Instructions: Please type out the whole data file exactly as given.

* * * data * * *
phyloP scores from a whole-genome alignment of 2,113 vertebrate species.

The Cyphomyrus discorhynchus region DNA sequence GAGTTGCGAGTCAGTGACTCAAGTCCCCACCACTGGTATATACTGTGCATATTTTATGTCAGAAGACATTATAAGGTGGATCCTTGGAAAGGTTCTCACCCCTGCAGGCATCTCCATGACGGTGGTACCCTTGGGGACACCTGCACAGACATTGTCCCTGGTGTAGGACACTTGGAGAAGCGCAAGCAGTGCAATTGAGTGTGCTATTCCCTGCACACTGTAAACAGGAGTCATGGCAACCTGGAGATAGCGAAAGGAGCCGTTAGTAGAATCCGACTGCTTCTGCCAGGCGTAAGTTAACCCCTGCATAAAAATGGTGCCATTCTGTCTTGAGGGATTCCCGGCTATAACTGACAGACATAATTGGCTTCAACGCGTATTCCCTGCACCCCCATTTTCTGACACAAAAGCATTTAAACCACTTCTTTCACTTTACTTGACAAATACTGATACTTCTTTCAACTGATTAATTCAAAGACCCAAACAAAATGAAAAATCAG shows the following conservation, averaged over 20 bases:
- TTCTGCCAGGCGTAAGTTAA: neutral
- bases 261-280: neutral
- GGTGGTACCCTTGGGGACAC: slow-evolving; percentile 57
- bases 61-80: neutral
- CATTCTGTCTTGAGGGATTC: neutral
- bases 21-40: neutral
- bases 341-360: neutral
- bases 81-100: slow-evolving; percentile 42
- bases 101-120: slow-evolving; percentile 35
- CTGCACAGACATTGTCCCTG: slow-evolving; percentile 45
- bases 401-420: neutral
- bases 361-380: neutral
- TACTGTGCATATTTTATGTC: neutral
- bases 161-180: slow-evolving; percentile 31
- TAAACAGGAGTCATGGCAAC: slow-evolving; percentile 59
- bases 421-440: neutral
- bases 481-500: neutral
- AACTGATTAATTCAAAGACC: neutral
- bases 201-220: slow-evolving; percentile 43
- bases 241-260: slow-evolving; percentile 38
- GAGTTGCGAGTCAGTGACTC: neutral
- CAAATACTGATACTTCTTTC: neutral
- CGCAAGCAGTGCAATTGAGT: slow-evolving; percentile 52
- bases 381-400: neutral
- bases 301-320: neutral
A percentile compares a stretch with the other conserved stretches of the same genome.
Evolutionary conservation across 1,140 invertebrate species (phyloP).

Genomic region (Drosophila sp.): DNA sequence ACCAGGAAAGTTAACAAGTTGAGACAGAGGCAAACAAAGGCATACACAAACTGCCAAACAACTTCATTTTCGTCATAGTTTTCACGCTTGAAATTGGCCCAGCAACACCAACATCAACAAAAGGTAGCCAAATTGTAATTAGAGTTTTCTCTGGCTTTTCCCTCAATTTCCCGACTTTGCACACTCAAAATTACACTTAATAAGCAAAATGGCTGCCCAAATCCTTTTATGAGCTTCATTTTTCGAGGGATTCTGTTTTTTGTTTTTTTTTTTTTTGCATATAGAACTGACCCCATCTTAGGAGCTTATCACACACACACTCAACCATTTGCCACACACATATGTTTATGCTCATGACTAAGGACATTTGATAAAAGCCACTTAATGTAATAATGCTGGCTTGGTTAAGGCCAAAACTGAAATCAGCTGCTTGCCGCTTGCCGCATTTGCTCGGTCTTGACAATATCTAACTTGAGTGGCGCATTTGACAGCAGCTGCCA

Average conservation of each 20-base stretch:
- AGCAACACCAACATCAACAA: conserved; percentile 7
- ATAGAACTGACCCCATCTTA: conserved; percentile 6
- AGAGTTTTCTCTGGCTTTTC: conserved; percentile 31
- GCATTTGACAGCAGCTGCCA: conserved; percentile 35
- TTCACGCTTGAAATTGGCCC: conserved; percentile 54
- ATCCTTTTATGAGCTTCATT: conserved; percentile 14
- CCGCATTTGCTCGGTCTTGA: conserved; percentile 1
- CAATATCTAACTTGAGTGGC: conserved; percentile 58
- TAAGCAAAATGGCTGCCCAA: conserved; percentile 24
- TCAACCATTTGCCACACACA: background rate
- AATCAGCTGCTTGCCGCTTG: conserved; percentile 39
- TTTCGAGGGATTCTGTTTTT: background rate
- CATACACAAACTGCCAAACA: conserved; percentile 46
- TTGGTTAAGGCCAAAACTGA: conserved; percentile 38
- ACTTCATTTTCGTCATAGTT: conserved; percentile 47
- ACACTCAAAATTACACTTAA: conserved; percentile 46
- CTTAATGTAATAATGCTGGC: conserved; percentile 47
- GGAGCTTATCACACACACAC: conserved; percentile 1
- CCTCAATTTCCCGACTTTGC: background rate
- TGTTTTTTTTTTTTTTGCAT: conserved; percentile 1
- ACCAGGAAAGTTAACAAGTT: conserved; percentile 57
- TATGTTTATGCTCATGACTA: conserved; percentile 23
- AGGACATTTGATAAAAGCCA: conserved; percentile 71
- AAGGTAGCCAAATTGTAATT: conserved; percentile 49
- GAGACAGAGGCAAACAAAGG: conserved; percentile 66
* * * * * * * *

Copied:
phyloP scores from a whole-genome alignment of 2,113 vertebrate species.

The Cyphomyrus discorhynchus region DNA sequence GAGTTGCGAGTCAGTGACTCAAGTCCCCACCACTGGTATATACTGTGCATATTTTATGTCAGAAGACATTATAAGGTGGATCCTTGGAAAGGTTCTCACCCCTGCAGGCATCTCCATGACGGTGGTACCCTTGGGGACACCTGCACAGACATTGTCCCTGGTGTAGGACACTTGGAGAAGCGCAAGCAGTGCAATTGAGTGTGCTATTCCCTGCACACTGTAAACAGGAGTCATGGCAACCTGGAGATAGCGAAAGGAGCCGTTAGTAGAATCCGACTGCTTCTGCCAGGCGTAAGTTAACCCCTGCATAAAAATGGTGCCATTCTGTCTTGAGGGATTCCCGGCTATAACTGACAGACATAATTGGCTTCAACGCGTATTCCCTGCACCCCCATTTTCTGACACAAAAGCATTTAAACCACTTCTTTCACTTTACTTGACAAATACTGATACTTCTTTCAACTGATTAATTCAAAGACCCAAACAAAATGAAAAATCAG shows the following conservation, averaged over 20 bases:
- TTCTGCCAGGCGTAAGTTAA: neutral
- bases 261-280: neutral
- GGTGGTACCCTTGGGGACAC: slow-evolving; percentile 57
- bases 61-80: neutral
- CATTCTGTCTTGAGGGATTC: neutral
- bases 21-40: neutral
- bases 341-360: neutral
- bases 81-100: slow-evolving; percentile 42
- bases 101-120: slow-evolving; percentile 35
- CTGCACAGACATTGTCCCTG: slow-evolving; percentile 45
- bases 401-420: neutral
- bases 361-380: neutral
- TACTGTGCATATTTTATGTC: neutral
- bases 161-180: slow-evolving; percentile 31
- TAAACAGGAGTCATGGCAAC: slow-evolving; percentile 59
- bases 421-440: neutral
- bases 481-500: neutral
- AACTGATTAATTCAAAGACC: neutral
- bases 201-220: slow-evolving; percentile 43
- bases 241-260: slow-evolving; percentile 38
- GAGTTGCGAGTCAGTGACTC: neutral
- CAAATACTGATACTTCTTTC: neutral
- CGCAAGCAGTGCAATTGAGT: slow-evolving; percentile 52
- bases 381-400: neutral
- bases 301-320: neutral
A percentile compares a stretch with the other conserved stretches of the same genome.
Evolutionary conservation across 1,140 invertebrate species (phyloP).

Genomic region (Drosophila sp.): DNA sequence ACCAGGAAAGTTAACAAGTTGAGACAGAGGCAAACAAAGGCATACACAAACTGCCAAACAACTTCATTTTCGTCATAGTTTTCACGCTTGAAATTGGCCCAGCAACACCAACATCAACAAAAGGTAGCCAAATTGTAATTAGAGTTTTCTCTGGCTTTTCCCTCAATTTCCCGACTTTGCACACTCAAAATTACACTTAATAAGCAAAATGGCTGCCCAAATCCTTTTATGAGCTTCATTTTTCGAGGGATTCTGTTTTTTGTTTTTTTTTTTTTTGCATATAGAACTGACCCCATCTTAGGAGCTTATCACACACACACTCAACCATTTGCCACACACATATGTTTATGCTCATGACTAAGGACATTTGATAAAAGCCACTTAATGTAATAATGCTGGCTTGGTTAAGGCCAAAACTGAAATCAGCTGCTTGCCGCTTGCCGCATTTGCTCGGTCTTGACAATATCTAACTTGAGTGGCGCATTTGACAGCAGCTGCCA

Average conservation of each 20-base stretch:
- AGCAACACCAACATCAACAA: conserved; percentile 7
- ATAGAACTGACCCCATCTTA: conserved; percentile 6
- AGAGTTTTCTCTGGCTTTTC: conserved; percentile 31
- GCATTTGACAGCAGCTGCCA: conserved; percentile 35
- TTCACGCTTGAAATTGGCCC: conserved; percentile 54
- ATCCTTTTATGAGCTTCATT: conserved; percentile 14
- CCGCATTTGCTCGGTCTTGA: conserved; percentile 1
- CAATATCTAACTTGAGTGGC: conserved; percentile 58
- TAAGCAAAATGGCTGCCCAA: conserved; percentile 24
- TCAACCATTTGCCACACACA: background rate
- AATCAGCTGCTTGCCGCTTG: conserved; percentile 39
- TTTCGAGGGATTCTGTTTTT: background rate
- CATACACAAACTGCCAAACA: conserved; percentile 46
- TTGGTTAAGGCCAAAACTGA: conserved; percentile 38
- ACTTCATTTTCGTCATAGTT: conserved; percentile 47
- ACACTCAAAATTACACTTAA: conserved; percentile 46
- CTTAATGTAATAATGCTGGC: conserved; percentile 47
- GGAGCTTATCACACACACAC: conserved; percentile 1
- CCTCAATTTCCCGACTTTGC: background rate
- TGTTTTTTTTTTTTTTGCAT: conserved; percentile 1
- ACCAGGAAAGTTAACAAGTT: conserved; percentile 57
- TATGTTTATGCTCATGACTA: conserved; percentile 23
- AGGACATTTGATAAAAGCCA: conserved; percentile 71
- AAGGTAGCCAAATTGTAATT: conserved; percentile 49
- GAGACAGAGGCAAACAAAGG: conserved; percentile 66